Military History

French men-at-arms assault a formidable English position at Auray in September 1364. An English counterattack shattered the French.

Military History

Bertrand du Guesclin

By William E. Welsh

One month after the disastrous French defeat at Poitiers in September 1356, a large English army besieged Rennes in eastern Brittany. Read more

Military History

Furious Charge Against Malakoff

By Charles Hilbert

The Ottoman Empire of Sultan Abd al-Majid I was in decline. Less than 200 years before, it had reached its high water mark in 1683 when Ottoman armies surrounded the walls of Vienna, only to be beaten back by the forces of Jan Sobieski, King of Poland, and Leopold I, Holy Roman Emperor, who were bankrolled by Pope Innocent XI and the Holy League. Read more

Military History

Weapons of War: the War Hammer

By William McPeak

Not to be confused with Mjollnir, the mythical Norse god Thor’s fabled hammer, the real-life war hammer was a brutal and effective weapon. Read more

Roman troops under Governor-General Gaius Suetonius Paulinus massacre Druid priests at Anglesey, Wales, in ad 60.

Military History

Gaius Suetonius Paulinus

By Eric Niderost

The name Gaius Suetonius Paulinus doesn’t ring across the centuries from the annals of Roman military history like the names of Julius Caesar, Tiberius Nero, or Scipio Africanus. Read more

The inept leadership of John De Warenne led to the English disaster at Stirling Bridge. From their position on Abbey Crag, the Scots carried everything before them wiping out the English bridgehead on the north bank of the River Forth. Painting by Angus McBride

Military History

Revenge at Falkirk

By Charles Hilber

Standing 6 feet 2 inches tall with a fiery temper, English King Edward I was an imposing and intimidating figure. Read more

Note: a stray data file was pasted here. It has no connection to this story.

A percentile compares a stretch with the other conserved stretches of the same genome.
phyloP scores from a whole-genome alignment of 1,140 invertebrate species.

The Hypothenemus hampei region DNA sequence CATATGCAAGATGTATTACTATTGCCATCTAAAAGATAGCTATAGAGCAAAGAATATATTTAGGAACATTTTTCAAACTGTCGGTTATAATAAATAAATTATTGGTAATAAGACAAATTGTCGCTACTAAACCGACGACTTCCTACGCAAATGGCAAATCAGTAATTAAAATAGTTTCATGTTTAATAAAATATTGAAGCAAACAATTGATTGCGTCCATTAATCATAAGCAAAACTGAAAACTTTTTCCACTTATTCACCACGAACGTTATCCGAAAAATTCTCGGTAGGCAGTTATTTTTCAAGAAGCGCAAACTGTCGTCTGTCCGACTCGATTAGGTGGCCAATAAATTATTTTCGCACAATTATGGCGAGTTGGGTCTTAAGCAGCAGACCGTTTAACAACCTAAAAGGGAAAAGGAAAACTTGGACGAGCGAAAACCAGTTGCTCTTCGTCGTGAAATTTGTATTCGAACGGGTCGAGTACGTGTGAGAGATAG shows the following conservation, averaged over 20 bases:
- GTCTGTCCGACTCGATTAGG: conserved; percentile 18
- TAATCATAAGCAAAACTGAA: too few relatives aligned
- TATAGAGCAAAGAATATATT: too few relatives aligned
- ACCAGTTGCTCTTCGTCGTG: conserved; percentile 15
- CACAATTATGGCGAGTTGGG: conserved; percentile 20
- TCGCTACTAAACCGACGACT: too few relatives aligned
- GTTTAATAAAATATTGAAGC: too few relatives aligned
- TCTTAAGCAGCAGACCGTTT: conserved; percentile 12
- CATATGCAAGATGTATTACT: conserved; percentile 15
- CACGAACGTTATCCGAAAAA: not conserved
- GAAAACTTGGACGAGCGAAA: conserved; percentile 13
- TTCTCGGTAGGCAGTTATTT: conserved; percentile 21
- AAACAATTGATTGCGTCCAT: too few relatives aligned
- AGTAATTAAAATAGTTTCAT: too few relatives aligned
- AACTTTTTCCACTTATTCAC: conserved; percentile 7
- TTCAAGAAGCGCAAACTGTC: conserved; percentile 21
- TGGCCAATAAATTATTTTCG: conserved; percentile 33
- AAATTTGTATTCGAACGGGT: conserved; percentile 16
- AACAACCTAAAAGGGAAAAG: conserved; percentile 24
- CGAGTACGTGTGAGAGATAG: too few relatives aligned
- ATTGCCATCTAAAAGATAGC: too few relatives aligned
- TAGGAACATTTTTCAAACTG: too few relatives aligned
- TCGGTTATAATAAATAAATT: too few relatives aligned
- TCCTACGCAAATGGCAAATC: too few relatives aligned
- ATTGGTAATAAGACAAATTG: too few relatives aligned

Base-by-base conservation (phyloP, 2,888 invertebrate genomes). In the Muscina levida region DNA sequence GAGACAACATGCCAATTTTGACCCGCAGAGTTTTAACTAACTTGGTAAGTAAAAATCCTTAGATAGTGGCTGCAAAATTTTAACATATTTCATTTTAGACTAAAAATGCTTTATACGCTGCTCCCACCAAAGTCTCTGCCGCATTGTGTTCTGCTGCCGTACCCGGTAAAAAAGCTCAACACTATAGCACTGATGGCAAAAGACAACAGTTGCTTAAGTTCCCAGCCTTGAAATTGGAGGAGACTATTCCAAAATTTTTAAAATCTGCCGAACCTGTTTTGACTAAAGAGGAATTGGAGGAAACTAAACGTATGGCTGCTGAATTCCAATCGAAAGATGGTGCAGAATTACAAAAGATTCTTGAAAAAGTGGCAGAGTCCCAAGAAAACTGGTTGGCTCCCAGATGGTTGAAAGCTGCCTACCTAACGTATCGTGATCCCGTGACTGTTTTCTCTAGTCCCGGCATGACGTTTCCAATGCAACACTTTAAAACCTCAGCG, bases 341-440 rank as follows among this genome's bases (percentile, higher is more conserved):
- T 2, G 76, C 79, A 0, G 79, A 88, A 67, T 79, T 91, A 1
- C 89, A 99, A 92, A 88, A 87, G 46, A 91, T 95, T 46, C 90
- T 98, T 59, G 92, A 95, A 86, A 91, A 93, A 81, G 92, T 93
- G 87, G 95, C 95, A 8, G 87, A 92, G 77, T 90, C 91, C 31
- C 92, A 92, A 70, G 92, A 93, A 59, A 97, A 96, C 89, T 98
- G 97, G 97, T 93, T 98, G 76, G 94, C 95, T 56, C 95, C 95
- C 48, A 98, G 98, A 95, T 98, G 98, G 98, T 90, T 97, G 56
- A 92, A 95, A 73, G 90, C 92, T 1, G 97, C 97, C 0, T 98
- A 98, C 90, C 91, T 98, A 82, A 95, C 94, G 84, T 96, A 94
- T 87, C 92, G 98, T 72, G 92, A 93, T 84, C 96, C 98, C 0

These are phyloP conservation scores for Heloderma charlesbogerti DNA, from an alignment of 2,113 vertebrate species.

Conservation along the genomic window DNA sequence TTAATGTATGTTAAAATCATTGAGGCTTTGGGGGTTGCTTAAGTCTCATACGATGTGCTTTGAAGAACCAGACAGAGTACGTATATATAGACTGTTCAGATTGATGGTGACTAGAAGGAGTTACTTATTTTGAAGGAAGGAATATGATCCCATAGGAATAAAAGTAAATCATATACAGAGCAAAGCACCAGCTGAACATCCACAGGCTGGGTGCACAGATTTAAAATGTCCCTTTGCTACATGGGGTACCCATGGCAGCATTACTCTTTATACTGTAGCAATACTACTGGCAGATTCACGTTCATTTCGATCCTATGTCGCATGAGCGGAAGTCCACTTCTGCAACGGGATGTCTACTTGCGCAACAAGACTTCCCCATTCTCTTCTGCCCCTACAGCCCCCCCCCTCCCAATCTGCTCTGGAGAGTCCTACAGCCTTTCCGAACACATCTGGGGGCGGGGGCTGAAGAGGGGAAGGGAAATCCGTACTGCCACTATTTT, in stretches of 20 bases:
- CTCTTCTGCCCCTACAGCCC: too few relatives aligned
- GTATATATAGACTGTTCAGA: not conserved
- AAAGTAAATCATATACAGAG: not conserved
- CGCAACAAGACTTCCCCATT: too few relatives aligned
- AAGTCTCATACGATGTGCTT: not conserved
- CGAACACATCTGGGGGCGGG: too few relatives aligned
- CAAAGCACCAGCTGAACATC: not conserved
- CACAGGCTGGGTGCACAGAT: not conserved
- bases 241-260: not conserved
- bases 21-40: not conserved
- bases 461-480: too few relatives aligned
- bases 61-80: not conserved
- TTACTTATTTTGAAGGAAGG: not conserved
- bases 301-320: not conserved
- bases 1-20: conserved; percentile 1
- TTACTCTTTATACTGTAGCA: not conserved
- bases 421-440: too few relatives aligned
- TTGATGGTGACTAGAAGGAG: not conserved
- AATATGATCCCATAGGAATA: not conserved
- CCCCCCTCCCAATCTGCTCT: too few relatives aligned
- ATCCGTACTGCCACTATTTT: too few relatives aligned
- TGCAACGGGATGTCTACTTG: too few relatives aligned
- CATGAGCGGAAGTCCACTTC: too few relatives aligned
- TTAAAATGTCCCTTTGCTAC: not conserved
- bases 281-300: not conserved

French troops in the foreground counterattack Prussian infantry in a vain effort to stabilize their right flank at the elevated village of Saint-Privat seen in the background. Infantry of both sides fought valiantly throughout the day, but both the French and Prussian high commands performed poorly.

Military History

Victory At A Dreadful Cost

By William E. Welsh

King William I of Prussia stood resplendent in the uniform of a Prussian Guard officer on a hill in eastern France on a sunny day in late summer 1870. Read more

Military History

The Siege of Paris

By Louis Ciotola

The final outcome of the Franco-Prussian War was decided on September 2, 1870. On that day, more than 100,000 French troops, including Emperor Napoleon III, surrendered to the Prussian Army at Sedan. Read more

Hannibal leads his Carthaginian army, mounted on elephants, against the Romans in this 16th-century painting.

Military History

Hannibal And The Failure Of Success

By Steven Weingartner

Although Hannibal Barca has rightly been hailed as one of history’s greatest military commanders, his reputation for greatness is based largely on his performance in the first three years (218-202 bc) of the 16-year conflict known as the Second Punic War. Read more

A Polish Vistula lancer wearing the familiar four-sided lancer cap, or shako, crosses blades with an Austrian cuirassier during the Napoleonic Wars.

Military History

The Four-Sided Peak Lancer Cap

By Peter Suciu

While lightly armed cavalry already seemed anachronistic by the time of the Napoleonic Wars, the success of the Polish lancers in that conflict convinced many nations to adopt a similar fighting force. Read more